CATHEDRAL CITY – With 180 degrees of mountain vistas as the backdrop, the Fifth Annual Taste of Jalisco unfolded in stunning display of vibrant colors, fancy footwork, and Mexican music, and Mexican-inspired cuisine to nourish all five senses.

The festival had barely officially opened at 11 a.m. when vehicles started streaming into the venue. Throughout the day, an estimated 10,000 people were expected to attend, according to Jeff Hocker, event producer. The daylong festival was scheduled to culminate with a spectacular firework show.

Opening ceremonies included Cathedral City High School Folklorico, which is comprised of 40-plus dancers, Dinastia Charra Stallions and Performers, and remarks from Mayor John Aguilar, the first Latino mayor in the city’s history, and Riverside County Fourth District Supervisor and Chairman V. Manuel Perez.

Spectators, the young and young at heart, jockeyed for perfect angles to catch selfies with the dancers and stallions.

The Taste of Jalisco is designed to celebrate the 24-year-old sister city relationship between the cities of Cathedral City and Tequila, Jalisco (Mexico) through music, fashion, spirits, culture and cuisine.  It is a time to recognize the strength in diversity, appreciate the similarities, and connect with neighbors and friends for better understanding, harmony and mutual respect, according to a collective statement of greetings from the City Council.

Taste of Jalisco

Mayor John Aguilar

“The late Mayor Gregory S. Pettis played a pivotal role in this relationship and establishing this festival to celebrate this international friendship,” Aguilar said. “The city of Cathedral City named the Fountain of Life that flows in front of City Hall and the Rainbow Crossing by the Bell Tower in honoring his 24 years of service to our city.”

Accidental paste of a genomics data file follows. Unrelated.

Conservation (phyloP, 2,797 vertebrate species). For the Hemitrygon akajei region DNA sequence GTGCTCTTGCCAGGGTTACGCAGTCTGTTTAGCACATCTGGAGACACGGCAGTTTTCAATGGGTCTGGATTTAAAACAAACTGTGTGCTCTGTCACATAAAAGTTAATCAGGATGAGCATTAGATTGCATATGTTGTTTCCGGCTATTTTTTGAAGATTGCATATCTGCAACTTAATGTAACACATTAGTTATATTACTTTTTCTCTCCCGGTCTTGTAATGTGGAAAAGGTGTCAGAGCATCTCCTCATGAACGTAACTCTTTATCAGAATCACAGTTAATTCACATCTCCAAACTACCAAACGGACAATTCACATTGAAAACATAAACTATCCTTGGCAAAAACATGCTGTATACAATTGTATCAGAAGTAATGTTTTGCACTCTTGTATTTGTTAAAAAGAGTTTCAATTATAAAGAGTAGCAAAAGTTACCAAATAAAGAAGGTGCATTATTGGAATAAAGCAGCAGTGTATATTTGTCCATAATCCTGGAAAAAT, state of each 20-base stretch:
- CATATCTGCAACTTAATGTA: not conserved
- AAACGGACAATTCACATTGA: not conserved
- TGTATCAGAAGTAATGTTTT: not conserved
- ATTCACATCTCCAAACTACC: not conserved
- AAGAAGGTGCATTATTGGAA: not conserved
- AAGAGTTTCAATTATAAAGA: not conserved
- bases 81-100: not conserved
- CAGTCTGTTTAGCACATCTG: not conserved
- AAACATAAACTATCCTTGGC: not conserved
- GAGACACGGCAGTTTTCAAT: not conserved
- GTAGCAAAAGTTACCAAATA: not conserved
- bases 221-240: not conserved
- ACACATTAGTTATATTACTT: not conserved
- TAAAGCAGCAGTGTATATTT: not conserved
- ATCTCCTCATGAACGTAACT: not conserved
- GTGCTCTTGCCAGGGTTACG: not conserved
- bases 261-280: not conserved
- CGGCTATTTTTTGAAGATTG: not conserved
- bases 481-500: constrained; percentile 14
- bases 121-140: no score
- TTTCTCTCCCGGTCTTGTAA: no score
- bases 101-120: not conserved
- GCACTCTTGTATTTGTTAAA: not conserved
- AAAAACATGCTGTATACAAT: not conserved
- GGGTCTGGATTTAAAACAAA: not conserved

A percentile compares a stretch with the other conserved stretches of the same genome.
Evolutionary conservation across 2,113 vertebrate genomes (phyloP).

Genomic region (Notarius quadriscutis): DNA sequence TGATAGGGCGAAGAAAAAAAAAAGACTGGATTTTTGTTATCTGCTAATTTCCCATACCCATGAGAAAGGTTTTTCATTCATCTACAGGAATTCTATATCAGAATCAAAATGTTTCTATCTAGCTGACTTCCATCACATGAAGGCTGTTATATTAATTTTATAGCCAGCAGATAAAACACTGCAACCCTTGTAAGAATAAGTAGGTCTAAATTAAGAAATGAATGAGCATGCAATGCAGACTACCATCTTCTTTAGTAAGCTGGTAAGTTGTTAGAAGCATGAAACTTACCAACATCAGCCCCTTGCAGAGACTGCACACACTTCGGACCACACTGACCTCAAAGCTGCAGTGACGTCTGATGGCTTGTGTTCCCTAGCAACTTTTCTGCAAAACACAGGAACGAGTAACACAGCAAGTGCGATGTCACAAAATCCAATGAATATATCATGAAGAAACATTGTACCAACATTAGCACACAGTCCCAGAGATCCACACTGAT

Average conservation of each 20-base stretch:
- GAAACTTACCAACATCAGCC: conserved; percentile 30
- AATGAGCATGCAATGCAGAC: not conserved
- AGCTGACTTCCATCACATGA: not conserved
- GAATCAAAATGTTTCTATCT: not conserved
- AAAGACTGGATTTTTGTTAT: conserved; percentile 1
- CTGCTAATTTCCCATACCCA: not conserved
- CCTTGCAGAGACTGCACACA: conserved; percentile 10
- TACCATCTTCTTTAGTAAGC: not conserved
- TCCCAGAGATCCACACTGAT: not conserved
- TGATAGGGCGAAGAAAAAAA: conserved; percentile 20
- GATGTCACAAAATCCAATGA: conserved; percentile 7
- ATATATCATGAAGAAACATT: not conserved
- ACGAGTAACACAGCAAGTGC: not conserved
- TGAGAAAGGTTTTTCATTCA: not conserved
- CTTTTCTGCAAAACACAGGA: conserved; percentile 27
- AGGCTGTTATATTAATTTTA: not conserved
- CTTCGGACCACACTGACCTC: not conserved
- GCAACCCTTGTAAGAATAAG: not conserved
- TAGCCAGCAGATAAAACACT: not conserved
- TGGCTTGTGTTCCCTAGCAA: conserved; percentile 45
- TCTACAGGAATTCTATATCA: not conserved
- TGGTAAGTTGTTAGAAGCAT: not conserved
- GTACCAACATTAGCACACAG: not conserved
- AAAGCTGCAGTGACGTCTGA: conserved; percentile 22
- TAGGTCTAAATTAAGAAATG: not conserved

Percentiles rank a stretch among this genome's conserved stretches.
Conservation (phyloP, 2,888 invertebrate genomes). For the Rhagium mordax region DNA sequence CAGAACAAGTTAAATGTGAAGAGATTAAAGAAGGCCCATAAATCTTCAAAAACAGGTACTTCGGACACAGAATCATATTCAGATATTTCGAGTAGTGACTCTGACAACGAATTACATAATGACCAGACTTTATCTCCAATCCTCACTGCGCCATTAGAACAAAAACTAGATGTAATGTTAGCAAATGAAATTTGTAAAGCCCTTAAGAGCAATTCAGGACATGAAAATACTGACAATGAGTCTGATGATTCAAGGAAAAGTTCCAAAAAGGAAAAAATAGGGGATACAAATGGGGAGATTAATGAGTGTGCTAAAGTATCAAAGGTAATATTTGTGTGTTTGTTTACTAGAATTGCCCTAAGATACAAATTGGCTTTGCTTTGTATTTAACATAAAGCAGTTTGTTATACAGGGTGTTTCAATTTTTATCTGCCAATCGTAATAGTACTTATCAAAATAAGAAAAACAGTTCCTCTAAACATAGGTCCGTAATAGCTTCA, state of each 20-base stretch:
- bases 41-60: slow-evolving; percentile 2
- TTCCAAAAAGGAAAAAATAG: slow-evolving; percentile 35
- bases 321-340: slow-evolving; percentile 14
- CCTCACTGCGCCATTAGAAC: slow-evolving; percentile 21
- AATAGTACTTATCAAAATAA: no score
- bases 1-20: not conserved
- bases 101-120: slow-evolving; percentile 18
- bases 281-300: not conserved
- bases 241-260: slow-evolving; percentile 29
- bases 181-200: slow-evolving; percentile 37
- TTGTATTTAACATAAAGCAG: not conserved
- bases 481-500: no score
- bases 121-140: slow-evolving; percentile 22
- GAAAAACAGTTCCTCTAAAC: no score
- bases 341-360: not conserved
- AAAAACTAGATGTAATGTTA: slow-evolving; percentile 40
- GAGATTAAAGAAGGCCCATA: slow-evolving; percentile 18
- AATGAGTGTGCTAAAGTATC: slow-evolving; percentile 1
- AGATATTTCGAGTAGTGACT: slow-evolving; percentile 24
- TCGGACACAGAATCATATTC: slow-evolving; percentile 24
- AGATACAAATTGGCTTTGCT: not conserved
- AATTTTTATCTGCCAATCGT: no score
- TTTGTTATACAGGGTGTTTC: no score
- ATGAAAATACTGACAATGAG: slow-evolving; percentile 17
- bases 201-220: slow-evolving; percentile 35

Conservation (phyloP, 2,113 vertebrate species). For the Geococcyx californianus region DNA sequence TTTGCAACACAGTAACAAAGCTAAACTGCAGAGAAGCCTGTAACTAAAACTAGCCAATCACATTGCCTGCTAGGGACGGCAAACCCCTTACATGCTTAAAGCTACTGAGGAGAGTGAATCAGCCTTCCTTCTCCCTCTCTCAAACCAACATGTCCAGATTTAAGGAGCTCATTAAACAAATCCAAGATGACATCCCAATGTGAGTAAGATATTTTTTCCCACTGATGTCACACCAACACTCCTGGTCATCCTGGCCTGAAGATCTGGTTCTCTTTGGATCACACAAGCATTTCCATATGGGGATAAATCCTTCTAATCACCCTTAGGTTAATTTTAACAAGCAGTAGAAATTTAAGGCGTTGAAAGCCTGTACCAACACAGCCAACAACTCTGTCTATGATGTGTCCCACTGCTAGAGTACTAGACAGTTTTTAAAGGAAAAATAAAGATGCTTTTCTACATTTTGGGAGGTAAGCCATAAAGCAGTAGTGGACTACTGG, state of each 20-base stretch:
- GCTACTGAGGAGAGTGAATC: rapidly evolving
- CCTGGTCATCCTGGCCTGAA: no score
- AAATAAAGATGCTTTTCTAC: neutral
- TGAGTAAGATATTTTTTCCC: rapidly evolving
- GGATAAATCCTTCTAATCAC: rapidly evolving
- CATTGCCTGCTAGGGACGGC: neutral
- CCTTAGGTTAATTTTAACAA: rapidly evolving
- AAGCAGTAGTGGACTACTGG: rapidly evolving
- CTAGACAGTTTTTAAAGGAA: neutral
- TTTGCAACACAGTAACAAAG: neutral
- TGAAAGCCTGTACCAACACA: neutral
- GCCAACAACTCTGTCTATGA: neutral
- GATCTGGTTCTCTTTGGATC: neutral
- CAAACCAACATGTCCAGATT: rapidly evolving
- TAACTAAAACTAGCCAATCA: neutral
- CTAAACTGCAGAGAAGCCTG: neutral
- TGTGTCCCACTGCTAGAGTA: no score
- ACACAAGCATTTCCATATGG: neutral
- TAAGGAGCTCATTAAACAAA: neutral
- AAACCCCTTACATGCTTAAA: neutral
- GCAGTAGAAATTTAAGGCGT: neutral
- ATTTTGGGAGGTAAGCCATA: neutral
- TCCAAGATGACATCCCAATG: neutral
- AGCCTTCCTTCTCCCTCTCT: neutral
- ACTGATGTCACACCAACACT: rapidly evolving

The granite used for the Fountain of Life comes from the state of Jalisco in Mexico.

But Cathedral City is not the only entity that cherished his great work, Aguilar said.

“Just this past January, the City Council of Tequila voted unanimously to establish, in collaboration with the Tequila Rotary Club, a Mexican Monument … in his memory.” Aguilar said. “This marvelous monument in front of a college recognizes his commitment to improving the lives of both cities. He truly believed in the philosophy of mutual understanding and respect, sharing best practices, and exchanging cultural arts, trade and agricultural tourism opportunities between both cities.”

The crowd applauded for the late mayor.

This year’s Taste of Jalisco featured two special guests:

  • Jaime C. Hurtado, manager of Trade Delegations and International Business Matching for the Office of Foreign Trade.
  • Hugo Rene Oliva Romero, First Secretary for Consulate of Carrera De Mexico in San Bernardino

“The Taste of Jalisco is very important because it show the governments working together, the cultures, the customs, and the artists,” Romero told Uken Report. “It helps improve communication and shows the culture and customs with the dancers, singers. Both cities support the activities.”















Image Sources

  • Mayor John Aguilar: Cindy Uken
  • Cathedral City High School Folklorico: Cindy Uken